Already Planning Next Years Garden!
Posted April 30, 2012 - 08:40 AM
While we had a very mild and dry winter, already this spring we have had several gully washer rains.
2- 3/4" rains over the weekend. Our soil conditions have gone from very dry to overly wet in just two weeks.
Last year and again this year I have tilled the whole garden area and have now got soil erosion( I had none last year).
Al's "Trying Something Differernt" thread has got me thinking.
It's not all that smart to till over 6000 square feet when the vast majority of it is walkways. A serious waste of labor and space? When I got to thinking a bout it I have a strip of unused soil on each side of each planted row.
Besides which all those bare dirt walkways can erode and I'm not doing anything to build up the soil in those areas. And it does not make for a happy home when your tracking all that dirt into the house.
So while I'm pretty well stuck with what I've got this year, I'm planning to go a different direction.
Al's strips make a lot of sense, grassy walkways would be much nicer and keep the happy home.
Allow one to build up the soils in that area not planted by planting nitrogen fixing grasses for future crop rotation
I also want to mechanize more of the tillage work and will need to adapt equipment to this technique.
We have been very succesful and pleased with using raised beds and wide row planting w/o surounds. So I'll be planning to set up a GT mounted Tiller and Bed Shaper over the rest of this year. Am in the process of studying how the commercial Market gardeners are shaping beds, to
Get ideas on how to set up a bed shaper. I've looked at the disk shapers and pan shapers and am thinking a combination of both would be best if I can size somthing in the pull capacity of the GT.
Since I'm putting a lot of labor into forming beds by hand raking and I'm not as strong as I was 30 yrs ago..I tire out too soon.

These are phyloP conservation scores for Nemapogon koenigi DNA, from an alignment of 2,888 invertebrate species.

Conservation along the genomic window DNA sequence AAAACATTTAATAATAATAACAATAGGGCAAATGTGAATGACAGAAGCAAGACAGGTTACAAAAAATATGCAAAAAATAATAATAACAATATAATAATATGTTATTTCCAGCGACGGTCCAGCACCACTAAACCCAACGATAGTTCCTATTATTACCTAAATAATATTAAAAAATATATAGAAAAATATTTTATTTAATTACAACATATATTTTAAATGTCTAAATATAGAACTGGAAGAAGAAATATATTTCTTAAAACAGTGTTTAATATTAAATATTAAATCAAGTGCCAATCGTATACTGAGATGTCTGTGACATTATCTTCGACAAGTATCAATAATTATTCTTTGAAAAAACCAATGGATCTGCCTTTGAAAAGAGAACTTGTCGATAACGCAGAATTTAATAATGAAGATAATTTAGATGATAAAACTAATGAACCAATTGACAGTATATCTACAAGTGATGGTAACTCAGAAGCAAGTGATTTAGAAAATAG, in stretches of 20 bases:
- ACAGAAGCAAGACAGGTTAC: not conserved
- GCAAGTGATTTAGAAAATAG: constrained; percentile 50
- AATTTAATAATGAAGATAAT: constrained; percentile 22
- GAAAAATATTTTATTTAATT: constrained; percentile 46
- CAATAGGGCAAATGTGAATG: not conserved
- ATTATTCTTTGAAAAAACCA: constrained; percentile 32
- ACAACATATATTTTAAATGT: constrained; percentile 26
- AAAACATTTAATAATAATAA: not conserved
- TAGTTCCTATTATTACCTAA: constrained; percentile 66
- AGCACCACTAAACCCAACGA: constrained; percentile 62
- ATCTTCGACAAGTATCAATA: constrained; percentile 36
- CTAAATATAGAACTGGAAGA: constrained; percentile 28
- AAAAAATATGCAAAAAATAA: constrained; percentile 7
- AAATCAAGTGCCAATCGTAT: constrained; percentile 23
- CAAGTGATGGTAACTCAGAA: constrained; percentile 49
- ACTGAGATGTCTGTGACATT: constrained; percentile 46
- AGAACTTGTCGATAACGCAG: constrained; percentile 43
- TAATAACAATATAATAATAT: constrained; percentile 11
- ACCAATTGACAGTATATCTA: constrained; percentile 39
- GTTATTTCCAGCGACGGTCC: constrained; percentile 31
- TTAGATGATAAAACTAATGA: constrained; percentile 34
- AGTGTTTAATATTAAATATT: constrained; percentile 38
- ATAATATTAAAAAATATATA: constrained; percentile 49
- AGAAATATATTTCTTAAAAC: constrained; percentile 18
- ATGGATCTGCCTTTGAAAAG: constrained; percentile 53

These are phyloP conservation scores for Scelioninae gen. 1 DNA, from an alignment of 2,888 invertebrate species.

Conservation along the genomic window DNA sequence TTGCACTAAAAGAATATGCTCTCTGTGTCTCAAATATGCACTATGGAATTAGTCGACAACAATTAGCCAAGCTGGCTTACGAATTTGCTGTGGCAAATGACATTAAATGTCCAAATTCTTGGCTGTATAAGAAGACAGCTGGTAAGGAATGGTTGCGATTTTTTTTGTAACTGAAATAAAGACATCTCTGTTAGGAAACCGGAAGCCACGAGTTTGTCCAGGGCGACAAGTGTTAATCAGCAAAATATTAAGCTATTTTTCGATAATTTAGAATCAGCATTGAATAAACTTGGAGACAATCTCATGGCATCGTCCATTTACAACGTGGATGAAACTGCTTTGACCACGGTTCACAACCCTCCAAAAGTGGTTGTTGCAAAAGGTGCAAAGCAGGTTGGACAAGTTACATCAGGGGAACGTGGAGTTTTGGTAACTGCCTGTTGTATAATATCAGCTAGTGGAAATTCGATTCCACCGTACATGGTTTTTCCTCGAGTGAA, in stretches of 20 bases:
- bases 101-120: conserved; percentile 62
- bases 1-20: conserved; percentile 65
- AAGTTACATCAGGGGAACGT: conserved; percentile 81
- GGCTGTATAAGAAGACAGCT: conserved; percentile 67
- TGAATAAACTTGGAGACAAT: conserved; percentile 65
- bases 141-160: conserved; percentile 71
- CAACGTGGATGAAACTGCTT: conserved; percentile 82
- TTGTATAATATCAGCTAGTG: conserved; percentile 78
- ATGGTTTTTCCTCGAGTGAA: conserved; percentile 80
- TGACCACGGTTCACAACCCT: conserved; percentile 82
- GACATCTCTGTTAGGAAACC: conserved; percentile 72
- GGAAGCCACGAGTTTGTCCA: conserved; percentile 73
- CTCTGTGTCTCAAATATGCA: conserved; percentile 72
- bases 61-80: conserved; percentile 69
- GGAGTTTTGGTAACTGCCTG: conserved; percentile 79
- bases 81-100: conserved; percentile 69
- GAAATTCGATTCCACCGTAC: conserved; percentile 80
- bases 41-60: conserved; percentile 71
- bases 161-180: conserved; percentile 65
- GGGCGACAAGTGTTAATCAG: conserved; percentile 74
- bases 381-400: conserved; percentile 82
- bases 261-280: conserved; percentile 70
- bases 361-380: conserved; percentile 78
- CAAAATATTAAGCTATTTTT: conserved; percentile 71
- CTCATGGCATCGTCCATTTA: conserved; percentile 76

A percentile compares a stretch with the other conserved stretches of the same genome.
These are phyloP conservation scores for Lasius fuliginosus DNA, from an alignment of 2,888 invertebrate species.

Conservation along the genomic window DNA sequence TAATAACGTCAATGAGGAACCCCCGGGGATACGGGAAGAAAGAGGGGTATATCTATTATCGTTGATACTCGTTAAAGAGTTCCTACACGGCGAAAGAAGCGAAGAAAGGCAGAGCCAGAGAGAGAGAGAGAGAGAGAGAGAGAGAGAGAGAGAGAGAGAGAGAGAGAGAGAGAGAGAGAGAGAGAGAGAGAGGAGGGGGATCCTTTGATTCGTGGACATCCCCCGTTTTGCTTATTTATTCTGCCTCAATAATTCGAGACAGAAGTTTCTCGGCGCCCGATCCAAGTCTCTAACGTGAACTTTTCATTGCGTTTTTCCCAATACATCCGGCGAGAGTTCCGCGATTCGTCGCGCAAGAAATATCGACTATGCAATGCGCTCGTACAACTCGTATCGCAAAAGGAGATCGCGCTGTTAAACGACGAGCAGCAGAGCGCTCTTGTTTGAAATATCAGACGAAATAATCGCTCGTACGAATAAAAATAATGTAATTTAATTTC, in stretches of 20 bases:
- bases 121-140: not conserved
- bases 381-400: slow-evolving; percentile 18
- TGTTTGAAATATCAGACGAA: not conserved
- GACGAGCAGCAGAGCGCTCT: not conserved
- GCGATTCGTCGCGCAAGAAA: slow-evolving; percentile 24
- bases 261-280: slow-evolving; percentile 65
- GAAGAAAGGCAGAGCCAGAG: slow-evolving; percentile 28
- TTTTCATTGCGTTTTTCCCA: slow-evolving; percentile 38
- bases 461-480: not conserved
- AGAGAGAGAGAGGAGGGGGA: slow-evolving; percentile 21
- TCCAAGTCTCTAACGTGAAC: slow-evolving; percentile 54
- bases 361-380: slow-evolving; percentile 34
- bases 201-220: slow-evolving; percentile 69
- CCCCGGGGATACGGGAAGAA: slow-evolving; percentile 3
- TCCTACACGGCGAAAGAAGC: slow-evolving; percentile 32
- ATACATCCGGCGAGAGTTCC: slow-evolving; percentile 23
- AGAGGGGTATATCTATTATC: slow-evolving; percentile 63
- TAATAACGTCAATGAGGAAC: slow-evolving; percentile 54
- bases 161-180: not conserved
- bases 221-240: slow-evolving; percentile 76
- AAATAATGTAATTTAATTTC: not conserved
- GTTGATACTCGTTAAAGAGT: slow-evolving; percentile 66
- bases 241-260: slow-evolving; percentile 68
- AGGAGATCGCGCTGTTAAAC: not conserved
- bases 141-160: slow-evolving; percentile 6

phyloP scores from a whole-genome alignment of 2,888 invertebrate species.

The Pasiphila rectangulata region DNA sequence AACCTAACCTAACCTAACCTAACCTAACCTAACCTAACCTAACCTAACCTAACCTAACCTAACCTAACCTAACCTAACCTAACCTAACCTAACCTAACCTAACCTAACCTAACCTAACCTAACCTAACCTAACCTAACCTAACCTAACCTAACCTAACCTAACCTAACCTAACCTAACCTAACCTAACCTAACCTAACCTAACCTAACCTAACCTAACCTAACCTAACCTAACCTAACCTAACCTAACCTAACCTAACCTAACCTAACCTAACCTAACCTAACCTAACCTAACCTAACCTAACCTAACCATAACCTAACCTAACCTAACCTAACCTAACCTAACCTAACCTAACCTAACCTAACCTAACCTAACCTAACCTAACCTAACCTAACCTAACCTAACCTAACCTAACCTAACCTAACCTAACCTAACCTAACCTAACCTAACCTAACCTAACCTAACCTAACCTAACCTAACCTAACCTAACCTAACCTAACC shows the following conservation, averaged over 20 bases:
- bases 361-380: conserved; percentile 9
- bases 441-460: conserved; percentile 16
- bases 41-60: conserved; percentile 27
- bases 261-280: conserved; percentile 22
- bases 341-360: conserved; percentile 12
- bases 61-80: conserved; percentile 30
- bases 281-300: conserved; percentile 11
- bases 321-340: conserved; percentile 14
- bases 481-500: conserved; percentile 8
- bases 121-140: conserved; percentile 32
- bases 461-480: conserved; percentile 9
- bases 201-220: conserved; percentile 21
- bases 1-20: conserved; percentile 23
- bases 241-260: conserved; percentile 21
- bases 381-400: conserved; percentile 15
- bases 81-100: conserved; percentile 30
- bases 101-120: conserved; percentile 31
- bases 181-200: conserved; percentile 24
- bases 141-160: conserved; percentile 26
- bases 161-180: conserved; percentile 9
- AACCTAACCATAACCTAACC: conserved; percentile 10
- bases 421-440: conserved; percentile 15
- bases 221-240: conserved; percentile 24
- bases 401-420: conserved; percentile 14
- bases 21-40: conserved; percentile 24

I'm thinking 36" beds can be tended from either side and 36" grassy stirps between the rows.
Posted April 30, 2012 - 09:29 AM
Posted April 30, 2012 - 10:28 AM
. Somehow the idea of ALLOWING grass to remain in the garden just strikes me as wrong. But you are "growing" a green manure crop, so that is different.
Your certainly not alone in that Howard! Growing up in the midwest in the 50's & 60's when full tillage was practiced, even No Till seems counter intuitive but seems to be proving benificial. And Grass is the enemy.
But having been involved in many organizations over the years, I've found "We've always done it that way" is the biggest deterent to progress. So I find I have to force myself to be open minded and flexible.
I do have a reat motivator, in that my wife pushes me to try new things in the garden and many work very well.
So Green Manureing in strips are worth a try in this case.
Posted May 01, 2012 - 08:00 AM
Posted May 01, 2012 - 09:49 PM
i was reading an article about that recently and that's another tangent that occupies my mind.. I right now have so many ideas bouncing around in my head on the bed shapers.
i don't know which way to go. I do know that on my first rear tine tiller I had a Hiller Furower that worked great for hilling potatoes.
I've seen bedders as simple as a tool bar with two hiller discs(Hiller Discs can be gotten at Agri-Supply.com) mounted on it. And there are pan bedders.up to and including pro models That mount plastic rolls and lay the mulch and form the bed in one pass..
What is currently in my head is a pan with angled rollers for the bed sides attatched to a rotary tiller for a one pass bedding process.
Though those could be separated and do it in two passes. As I said Ideas,I have plenty of just no definate plans.
Posted May 02, 2012 - 05:48 AM
Posted May 02, 2012 - 06:07 AM
Posted May 02, 2012 - 08:21 AM
Al I don't think the offset would have to be a big disadvantage. As I've said I'm all over the net looking for ideas and especially the way the Pro Market Gardeners are doing things. And looking at the tillers built for CUT's one of the biggest selling features pushed is the ability to offset the tiller. One would just have to drive a bit offcenter to accomodate the offset of the tiller.
The older Troy-bilt Horse models has side skirts on the tiller pan to keep the dirt from rolling out the sides.
Something my Super Bronco does not have and it leaves ridges at the sides of the tiller.
I assume your talking about a tiller on your Power King? I've never been around one though the power king is on my Coveted list. How big of a job would it be to make side skirts for the tiller? The leveling panel could be as simple as a flat panel hinged to the back of the tiller pan.
Edited by JD DANNELS, May 02, 2012 - 08:29 AM.
Posted May 02, 2012 - 10:46 AM
Edited by Alc, May 02, 2012 - 11:01 AM.